Doing the right thing actually pays. Ethical companies keep their employees longer, their customers buy more, and their revenues increase. (Seidman, 2002) Organizations have the responsibility of ensuring that they are operating in an ethical way, and not just trying to adhere to the “bare minimum” standards. This entails that organizations operate to ensure that their products are safe, their workers are receiving their fair rights, that they are being accountable to the environment, and that they are operating with the utmost integrity.
In the 1970’s Ford Motor Company offered the Pinto to car consumers. Prior to offering the car onto the auto market, Ford performed their regular safety tests. The results of these tests showed that the car was prone to fuel tank fires in rear-end collisions at speeds as low as 21 mph. Ford also knew that the cost to correct this problem was $10-15 per vehicle. However, they went ahead and offered the vehicle on the auto market. As a result, Ford recalled 1.4 million Pintos, at least 59 people burned to death in rear-end collisions, and over 100 lawsuits forced Ford to pay out millions of dollars in damages. All of these costs, in addition to the loss of trust in their brand name, add up to more than the $10-15 per vehicle it would have cost Ford to just correct the problem in the first place. (Disasters, n.d.)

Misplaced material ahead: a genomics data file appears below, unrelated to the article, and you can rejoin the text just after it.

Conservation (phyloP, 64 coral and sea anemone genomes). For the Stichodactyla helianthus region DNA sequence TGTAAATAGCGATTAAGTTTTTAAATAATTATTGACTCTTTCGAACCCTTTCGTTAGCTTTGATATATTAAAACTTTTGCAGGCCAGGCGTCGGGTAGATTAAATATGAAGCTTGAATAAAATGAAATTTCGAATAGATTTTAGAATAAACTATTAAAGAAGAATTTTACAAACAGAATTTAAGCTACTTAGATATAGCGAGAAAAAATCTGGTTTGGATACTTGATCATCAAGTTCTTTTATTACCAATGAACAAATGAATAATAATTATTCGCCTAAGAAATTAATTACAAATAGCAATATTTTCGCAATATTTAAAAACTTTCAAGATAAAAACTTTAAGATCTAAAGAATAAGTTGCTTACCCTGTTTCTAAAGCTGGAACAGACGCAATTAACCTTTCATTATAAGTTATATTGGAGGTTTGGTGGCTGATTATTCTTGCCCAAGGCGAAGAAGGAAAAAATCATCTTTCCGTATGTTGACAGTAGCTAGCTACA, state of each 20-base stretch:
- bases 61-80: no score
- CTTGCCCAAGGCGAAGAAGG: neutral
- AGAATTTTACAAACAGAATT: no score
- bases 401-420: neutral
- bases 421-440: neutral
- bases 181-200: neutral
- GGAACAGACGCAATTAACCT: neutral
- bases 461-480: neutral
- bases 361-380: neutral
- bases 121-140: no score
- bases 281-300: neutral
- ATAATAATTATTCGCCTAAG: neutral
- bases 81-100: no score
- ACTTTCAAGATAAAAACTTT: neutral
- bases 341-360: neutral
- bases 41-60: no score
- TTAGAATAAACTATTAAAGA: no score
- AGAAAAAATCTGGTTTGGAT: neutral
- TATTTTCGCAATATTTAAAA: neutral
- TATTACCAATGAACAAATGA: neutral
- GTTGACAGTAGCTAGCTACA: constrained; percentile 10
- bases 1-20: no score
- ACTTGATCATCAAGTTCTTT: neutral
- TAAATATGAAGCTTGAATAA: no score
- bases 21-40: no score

Organizations must ensure that they are testing their products prior to putting their products on the market. Further, the results of these tests should be made public when the product is put on the market. If any tests fail, especially tests which could/would result in bodily harm or death to the consumers, then they must make sure these discrepancies are corrected prior to offering the product for sale or use.